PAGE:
Jack had truly loved Marianne, but when his father betrothed him to heiress Helena Wilcox, he knew he could not let down all the people dependent on him by turning his back on them and pursuing his self-interest.  He’s spent the two years since his wife’s death continuing to improve his estate and the lot of his tenants, and now he has decided it’s time to live for himself rather than for other people.  He hopes to obtain Marianne’s forgiveness for his actions eight years earlier, and then to persuade her that they deserve a second chance.  But with all they’ve done and become in the intervening years, will love be enough to see them though now?

The Way to a Gentleman’s Heart is a poignant, subtle story about love and trust and forgiveness, and Ms. Romain writes with her customary warmth and insight.  Marianne and Jack are both decent, mature individuals who never stopped loving each other, but who have to find out who they are now and who still have issues that they need to resolve before they can move forward together.  The descriptions of the foodstuffs and recipes Marianne uses may make your mouth water, so make sure you’ve got something yummy to hand just in case you get hungry!


Counterfeit Scandal by Shana Galen

Grade: C            Sensuality Rating: Warm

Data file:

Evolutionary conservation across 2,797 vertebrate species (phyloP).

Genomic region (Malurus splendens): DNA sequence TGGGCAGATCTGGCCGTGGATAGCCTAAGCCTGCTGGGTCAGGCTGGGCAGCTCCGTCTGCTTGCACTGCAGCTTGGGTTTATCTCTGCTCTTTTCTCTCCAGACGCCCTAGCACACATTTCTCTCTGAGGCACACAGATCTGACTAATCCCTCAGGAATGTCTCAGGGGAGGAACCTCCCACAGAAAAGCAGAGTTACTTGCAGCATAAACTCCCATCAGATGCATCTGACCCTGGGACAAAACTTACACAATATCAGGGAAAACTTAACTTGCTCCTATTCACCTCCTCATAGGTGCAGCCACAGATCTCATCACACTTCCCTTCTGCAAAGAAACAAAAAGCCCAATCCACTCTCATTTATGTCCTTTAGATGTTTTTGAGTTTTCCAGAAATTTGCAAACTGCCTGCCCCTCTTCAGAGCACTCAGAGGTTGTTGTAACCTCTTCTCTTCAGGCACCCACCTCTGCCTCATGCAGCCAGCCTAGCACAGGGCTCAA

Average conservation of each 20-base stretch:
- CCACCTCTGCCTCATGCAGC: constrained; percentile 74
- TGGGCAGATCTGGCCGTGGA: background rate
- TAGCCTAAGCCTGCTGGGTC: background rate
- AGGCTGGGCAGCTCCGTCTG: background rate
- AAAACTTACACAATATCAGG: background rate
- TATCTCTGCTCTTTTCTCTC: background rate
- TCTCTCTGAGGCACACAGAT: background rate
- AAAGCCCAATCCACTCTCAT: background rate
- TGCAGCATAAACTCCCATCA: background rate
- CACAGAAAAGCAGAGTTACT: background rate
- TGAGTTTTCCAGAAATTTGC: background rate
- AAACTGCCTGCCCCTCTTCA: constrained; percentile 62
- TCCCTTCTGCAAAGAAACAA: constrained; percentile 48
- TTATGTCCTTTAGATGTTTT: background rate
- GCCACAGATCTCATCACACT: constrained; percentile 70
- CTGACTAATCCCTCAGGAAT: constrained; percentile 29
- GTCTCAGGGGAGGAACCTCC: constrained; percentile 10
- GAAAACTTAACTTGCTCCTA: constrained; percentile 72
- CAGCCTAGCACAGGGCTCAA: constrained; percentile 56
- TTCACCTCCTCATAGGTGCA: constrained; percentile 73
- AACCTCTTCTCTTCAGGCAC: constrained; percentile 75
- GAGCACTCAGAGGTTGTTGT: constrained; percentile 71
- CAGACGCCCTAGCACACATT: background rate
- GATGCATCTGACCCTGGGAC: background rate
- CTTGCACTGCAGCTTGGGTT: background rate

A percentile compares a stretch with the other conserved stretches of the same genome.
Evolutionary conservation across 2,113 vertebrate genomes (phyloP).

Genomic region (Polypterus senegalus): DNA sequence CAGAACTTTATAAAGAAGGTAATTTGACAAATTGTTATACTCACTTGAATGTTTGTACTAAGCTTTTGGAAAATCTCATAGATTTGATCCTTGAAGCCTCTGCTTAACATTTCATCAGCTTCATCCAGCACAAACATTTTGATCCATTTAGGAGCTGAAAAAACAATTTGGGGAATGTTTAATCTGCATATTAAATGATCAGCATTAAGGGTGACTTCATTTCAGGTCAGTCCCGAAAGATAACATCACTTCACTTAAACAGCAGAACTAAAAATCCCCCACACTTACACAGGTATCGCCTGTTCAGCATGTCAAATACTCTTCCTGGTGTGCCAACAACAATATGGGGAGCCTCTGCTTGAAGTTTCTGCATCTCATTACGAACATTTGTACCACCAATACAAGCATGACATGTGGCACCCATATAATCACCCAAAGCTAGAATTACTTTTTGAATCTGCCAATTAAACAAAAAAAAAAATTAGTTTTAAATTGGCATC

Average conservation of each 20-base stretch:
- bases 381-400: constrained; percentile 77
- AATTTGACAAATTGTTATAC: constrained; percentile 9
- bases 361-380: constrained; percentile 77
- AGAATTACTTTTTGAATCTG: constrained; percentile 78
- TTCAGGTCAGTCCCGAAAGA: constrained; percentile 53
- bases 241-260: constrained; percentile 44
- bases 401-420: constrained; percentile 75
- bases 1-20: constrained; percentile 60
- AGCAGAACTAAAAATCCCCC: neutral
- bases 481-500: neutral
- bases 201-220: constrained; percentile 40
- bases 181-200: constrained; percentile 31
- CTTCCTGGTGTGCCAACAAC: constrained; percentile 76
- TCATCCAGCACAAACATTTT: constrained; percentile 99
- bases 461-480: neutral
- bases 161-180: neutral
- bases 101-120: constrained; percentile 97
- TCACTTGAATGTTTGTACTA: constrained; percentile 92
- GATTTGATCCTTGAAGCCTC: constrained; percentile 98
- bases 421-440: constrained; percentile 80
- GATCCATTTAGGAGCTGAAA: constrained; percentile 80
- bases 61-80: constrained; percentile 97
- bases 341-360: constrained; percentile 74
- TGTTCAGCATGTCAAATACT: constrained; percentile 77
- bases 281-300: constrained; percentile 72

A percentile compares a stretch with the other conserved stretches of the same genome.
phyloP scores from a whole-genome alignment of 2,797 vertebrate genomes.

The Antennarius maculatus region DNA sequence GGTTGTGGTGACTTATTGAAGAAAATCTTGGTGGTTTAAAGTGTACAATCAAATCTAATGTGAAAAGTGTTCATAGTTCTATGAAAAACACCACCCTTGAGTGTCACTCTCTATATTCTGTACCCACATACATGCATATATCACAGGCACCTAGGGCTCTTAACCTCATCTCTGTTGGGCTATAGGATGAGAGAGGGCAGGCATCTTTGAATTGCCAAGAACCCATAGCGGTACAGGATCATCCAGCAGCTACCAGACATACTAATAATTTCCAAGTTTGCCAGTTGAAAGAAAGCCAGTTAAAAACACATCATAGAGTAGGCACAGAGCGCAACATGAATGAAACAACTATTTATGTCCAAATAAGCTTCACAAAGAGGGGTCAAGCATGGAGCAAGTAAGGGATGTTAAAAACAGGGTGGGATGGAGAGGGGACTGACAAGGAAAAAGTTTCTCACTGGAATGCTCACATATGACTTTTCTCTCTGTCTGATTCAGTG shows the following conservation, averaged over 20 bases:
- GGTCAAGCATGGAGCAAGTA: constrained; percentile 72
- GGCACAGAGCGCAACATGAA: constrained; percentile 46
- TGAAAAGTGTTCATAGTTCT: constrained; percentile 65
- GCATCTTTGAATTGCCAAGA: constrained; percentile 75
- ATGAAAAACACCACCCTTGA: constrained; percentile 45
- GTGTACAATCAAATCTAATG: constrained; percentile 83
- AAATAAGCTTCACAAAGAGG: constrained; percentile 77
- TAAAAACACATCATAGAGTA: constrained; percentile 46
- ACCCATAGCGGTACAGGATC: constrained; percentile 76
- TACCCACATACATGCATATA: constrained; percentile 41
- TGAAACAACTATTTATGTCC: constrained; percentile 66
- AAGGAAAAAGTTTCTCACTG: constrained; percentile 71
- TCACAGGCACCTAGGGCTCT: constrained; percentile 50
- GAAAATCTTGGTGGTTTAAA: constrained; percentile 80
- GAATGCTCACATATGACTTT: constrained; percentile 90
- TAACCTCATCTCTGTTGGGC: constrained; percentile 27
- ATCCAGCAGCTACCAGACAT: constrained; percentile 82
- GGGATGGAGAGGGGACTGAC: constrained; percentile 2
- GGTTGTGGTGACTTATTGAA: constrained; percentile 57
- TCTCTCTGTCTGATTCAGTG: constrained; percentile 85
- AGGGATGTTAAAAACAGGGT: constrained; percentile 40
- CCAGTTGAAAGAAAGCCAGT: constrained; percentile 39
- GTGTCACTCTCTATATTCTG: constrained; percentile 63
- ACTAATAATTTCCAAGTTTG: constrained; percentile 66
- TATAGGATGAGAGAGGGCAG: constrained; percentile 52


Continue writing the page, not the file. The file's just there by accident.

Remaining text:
Shana Galen’s story also features lovers separated for eight years, this time a pair who had worked for the Foreign Office during the Napoleonic Wars.  Bridget O’Brien, the daughter of a famous forger, continued her father’s work for the Foreign Office as a counterfeiter, which is where she met and fell in love with spy, Caleb Harris.  The pair planned to marry, but Caleb disappeared suddenly and all Bridget could find out was that he’d been sent abroad and had died there.  Pregnant and desperate, Bridget married Robert Lavery in order to give her child a name, but her husband’s tendency to make poor investments landed them in debtor’s prison, and Bridget had to put her son, James, in an orphanage.  (Readers of Ms. Galen’s Survivors series will no doubt recognise the St. Dismas Home for Wayward Boys as the orphanage featured in book two, No Earls Allowed.)  Bridget now works at Mrs. Brodie’s Academy (surely Mrs. Brodie is an homage to Muriel Spark’s famous creation?) where she teaches art – and forgery – and has finally saved enough money to be able to rent rooms of her own so that she can locate her son and bring him to live with her. (The boy is eight, so I have to say that I wondered what she planned to do with him all day while she was at work, but – moving on.)